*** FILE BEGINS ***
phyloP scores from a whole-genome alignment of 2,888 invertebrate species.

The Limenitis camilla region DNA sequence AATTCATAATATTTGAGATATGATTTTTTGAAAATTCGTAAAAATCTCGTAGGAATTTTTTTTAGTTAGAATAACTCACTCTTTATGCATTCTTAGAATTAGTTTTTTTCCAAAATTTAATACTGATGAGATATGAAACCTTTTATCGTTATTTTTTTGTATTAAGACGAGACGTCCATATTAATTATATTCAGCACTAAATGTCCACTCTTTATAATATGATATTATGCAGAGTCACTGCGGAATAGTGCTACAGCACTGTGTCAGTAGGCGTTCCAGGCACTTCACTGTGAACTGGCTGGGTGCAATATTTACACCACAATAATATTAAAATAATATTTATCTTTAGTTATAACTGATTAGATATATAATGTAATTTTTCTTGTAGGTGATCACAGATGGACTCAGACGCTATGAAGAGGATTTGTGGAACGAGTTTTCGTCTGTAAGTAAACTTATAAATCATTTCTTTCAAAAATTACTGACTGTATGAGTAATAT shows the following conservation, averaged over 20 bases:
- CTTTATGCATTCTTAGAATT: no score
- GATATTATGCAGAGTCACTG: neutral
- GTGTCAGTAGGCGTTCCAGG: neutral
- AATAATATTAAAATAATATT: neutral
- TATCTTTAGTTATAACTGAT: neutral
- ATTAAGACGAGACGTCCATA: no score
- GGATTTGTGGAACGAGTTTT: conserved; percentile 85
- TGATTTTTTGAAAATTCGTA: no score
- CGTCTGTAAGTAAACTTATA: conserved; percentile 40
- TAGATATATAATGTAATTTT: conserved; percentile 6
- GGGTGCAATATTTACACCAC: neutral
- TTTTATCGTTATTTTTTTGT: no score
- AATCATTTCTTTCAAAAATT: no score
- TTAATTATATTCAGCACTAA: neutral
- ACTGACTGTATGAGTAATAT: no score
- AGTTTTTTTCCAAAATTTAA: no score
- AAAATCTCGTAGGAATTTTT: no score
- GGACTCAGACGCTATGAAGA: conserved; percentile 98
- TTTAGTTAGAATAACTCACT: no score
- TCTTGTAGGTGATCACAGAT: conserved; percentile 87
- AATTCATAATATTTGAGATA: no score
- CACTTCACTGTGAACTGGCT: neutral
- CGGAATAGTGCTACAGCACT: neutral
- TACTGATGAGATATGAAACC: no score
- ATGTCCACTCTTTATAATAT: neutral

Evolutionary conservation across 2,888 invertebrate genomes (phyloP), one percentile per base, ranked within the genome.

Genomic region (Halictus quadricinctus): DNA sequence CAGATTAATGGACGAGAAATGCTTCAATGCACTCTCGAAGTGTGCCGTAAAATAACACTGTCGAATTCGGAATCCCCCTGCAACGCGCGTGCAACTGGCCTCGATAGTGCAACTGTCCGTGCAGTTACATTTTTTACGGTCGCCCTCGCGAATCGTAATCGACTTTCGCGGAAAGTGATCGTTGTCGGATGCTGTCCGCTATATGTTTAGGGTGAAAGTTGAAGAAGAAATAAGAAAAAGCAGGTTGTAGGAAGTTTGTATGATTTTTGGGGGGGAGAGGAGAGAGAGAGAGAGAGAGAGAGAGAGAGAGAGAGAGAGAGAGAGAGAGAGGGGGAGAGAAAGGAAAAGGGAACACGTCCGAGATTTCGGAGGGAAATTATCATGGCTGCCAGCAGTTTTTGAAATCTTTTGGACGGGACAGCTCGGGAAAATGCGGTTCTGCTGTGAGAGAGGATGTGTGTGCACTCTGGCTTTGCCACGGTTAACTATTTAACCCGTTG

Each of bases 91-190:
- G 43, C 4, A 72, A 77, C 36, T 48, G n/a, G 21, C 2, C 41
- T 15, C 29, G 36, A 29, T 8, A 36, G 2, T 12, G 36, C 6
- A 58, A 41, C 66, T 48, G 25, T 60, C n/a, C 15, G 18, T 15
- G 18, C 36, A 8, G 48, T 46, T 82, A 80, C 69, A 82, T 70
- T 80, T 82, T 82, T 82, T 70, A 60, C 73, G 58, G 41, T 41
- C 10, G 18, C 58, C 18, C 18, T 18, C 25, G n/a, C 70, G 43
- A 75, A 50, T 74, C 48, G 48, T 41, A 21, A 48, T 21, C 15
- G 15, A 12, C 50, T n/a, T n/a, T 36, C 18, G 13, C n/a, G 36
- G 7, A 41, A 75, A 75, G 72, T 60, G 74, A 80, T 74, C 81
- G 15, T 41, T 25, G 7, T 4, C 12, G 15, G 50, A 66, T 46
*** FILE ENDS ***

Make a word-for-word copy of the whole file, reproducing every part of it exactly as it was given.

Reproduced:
phyloP scores from a whole-genome alignment of 2,888 invertebrate species.

The Limenitis camilla region DNA sequence AATTCATAATATTTGAGATATGATTTTTTGAAAATTCGTAAAAATCTCGTAGGAATTTTTTTTAGTTAGAATAACTCACTCTTTATGCATTCTTAGAATTAGTTTTTTTCCAAAATTTAATACTGATGAGATATGAAACCTTTTATCGTTATTTTTTTGTATTAAGACGAGACGTCCATATTAATTATATTCAGCACTAAATGTCCACTCTTTATAATATGATATTATGCAGAGTCACTGCGGAATAGTGCTACAGCACTGTGTCAGTAGGCGTTCCAGGCACTTCACTGTGAACTGGCTGGGTGCAATATTTACACCACAATAATATTAAAATAATATTTATCTTTAGTTATAACTGATTAGATATATAATGTAATTTTTCTTGTAGGTGATCACAGATGGACTCAGACGCTATGAAGAGGATTTGTGGAACGAGTTTTCGTCTGTAAGTAAACTTATAAATCATTTCTTTCAAAAATTACTGACTGTATGAGTAATAT shows the following conservation, averaged over 20 bases:
- CTTTATGCATTCTTAGAATT: no score
- GATATTATGCAGAGTCACTG: neutral
- GTGTCAGTAGGCGTTCCAGG: neutral
- AATAATATTAAAATAATATT: neutral
- TATCTTTAGTTATAACTGAT: neutral
- ATTAAGACGAGACGTCCATA: no score
- GGATTTGTGGAACGAGTTTT: conserved; percentile 85
- TGATTTTTTGAAAATTCGTA: no score
- CGTCTGTAAGTAAACTTATA: conserved; percentile 40
- TAGATATATAATGTAATTTT: conserved; percentile 6
- GGGTGCAATATTTACACCAC: neutral
- TTTTATCGTTATTTTTTTGT: no score
- AATCATTTCTTTCAAAAATT: no score
- TTAATTATATTCAGCACTAA: neutral
- ACTGACTGTATGAGTAATAT: no score
- AGTTTTTTTCCAAAATTTAA: no score
- AAAATCTCGTAGGAATTTTT: no score
- GGACTCAGACGCTATGAAGA: conserved; percentile 98
- TTTAGTTAGAATAACTCACT: no score
- TCTTGTAGGTGATCACAGAT: conserved; percentile 87
- AATTCATAATATTTGAGATA: no score
- CACTTCACTGTGAACTGGCT: neutral
- CGGAATAGTGCTACAGCACT: neutral
- TACTGATGAGATATGAAACC: no score
- ATGTCCACTCTTTATAATAT: neutral

Evolutionary conservation across 2,888 invertebrate genomes (phyloP), one percentile per base, ranked within the genome.

Genomic region (Halictus quadricinctus): DNA sequence CAGATTAATGGACGAGAAATGCTTCAATGCACTCTCGAAGTGTGCCGTAAAATAACACTGTCGAATTCGGAATCCCCCTGCAACGCGCGTGCAACTGGCCTCGATAGTGCAACTGTCCGTGCAGTTACATTTTTTACGGTCGCCCTCGCGAATCGTAATCGACTTTCGCGGAAAGTGATCGTTGTCGGATGCTGTCCGCTATATGTTTAGGGTGAAAGTTGAAGAAGAAATAAGAAAAAGCAGGTTGTAGGAAGTTTGTATGATTTTTGGGGGGGAGAGGAGAGAGAGAGAGAGAGAGAGAGAGAGAGAGAGAGAGAGAGAGAGAGAGAGGGGGAGAGAAAGGAAAAGGGAACACGTCCGAGATTTCGGAGGGAAATTATCATGGCTGCCAGCAGTTTTTGAAATCTTTTGGACGGGACAGCTCGGGAAAATGCGGTTCTGCTGTGAGAGAGGATGTGTGTGCACTCTGGCTTTGCCACGGTTAACTATTTAACCCGTTG

Each of bases 91-190:
- G 43, C 4, A 72, A 77, C 36, T 48, G n/a, G 21, C 2, C 41
- T 15, C 29, G 36, A 29, T 8, A 36, G 2, T 12, G 36, C 6
- A 58, A 41, C 66, T 48, G 25, T 60, C n/a, C 15, G 18, T 15
- G 18, C 36, A 8, G 48, T 46, T 82, A 80, C 69, A 82, T 70
- T 80, T 82, T 82, T 82, T 70, A 60, C 73, G 58, G 41, T 41
- C 10, G 18, C 58, C 18, C 18, T 18, C 25, G n/a, C 70, G 43
- A 75, A 50, T 74, C 48, G 48, T 41, A 21, A 48, T 21, C 15
- G 15, A 12, C 50, T n/a, T n/a, T 36, C 18, G 13, C n/a, G 36
- G 7, A 41, A 75, A 75, G 72, T 60, G 74, A 80, T 74, C 81
- G 15, T 41, T 25, G 7, T 4, C 12, G 15, G 50, A 66, T 46